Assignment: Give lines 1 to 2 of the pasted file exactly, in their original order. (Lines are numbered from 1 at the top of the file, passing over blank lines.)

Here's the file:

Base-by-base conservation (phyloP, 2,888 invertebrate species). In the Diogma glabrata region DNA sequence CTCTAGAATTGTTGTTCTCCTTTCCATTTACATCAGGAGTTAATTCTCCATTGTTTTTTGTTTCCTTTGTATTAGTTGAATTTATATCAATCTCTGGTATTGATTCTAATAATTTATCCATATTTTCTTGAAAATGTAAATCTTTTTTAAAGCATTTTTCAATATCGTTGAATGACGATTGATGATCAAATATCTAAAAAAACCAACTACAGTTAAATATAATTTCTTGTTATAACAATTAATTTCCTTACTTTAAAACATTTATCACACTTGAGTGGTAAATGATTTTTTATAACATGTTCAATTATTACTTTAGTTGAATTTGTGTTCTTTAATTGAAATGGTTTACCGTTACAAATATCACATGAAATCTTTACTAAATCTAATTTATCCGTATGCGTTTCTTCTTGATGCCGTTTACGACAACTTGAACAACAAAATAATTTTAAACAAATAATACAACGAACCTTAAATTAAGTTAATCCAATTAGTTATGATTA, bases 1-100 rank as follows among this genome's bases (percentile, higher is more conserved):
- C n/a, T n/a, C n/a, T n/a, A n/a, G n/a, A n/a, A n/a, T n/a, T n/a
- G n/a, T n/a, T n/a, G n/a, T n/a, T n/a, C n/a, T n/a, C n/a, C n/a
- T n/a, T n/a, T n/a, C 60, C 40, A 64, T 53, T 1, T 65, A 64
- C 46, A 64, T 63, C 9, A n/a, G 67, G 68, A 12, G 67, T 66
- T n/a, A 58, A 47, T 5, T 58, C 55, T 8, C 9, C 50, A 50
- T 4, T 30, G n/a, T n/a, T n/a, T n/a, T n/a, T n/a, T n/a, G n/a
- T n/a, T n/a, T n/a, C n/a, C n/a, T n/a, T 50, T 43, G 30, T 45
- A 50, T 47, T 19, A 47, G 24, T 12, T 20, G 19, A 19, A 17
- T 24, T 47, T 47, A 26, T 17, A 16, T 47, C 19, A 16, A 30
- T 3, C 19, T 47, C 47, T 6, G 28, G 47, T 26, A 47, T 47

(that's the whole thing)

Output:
Base-by-base conservation (phyloP, 2,888 invertebrate species). In the Diogma glabrata region DNA sequence CTCTAGAATTGTTGTTCTCCTTTCCATTTACATCAGGAGTTAATTCTCCATTGTTTTTTGTTTCCTTTGTATTAGTTGAATTTATATCAATCTCTGGTATTGATTCTAATAATTTATCCATATTTTCTTGAAAATGTAAATCTTTTTTAAAGCATTTTTCAATATCGTTGAATGACGATTGATGATCAAATATCTAAAAAAACCAACTACAGTTAAATATAATTTCTTGTTATAACAATTAATTTCCTTACTTTAAAACATTTATCACACTTGAGTGGTAAATGATTTTTTATAACATGTTCAATTATTACTTTAGTTGAATTTGTGTTCTTTAATTGAAATGGTTTACCGTTACAAATATCACATGAAATCTTTACTAAATCTAATTTATCCGTATGCGTTTCTTCTTGATGCCGTTTACGACAACTTGAACAACAAAATAATTTTAAACAAATAATACAACGAACCTTAAATTAAGTTAATCCAATTAGTTATGATTA, bases 1-100 rank as follows among this genome's bases (percentile, higher is more conserved):
- C n/a, T n/a, C n/a, T n/a, A n/a, G n/a, A n/a, A n/a, T n/a, T n/a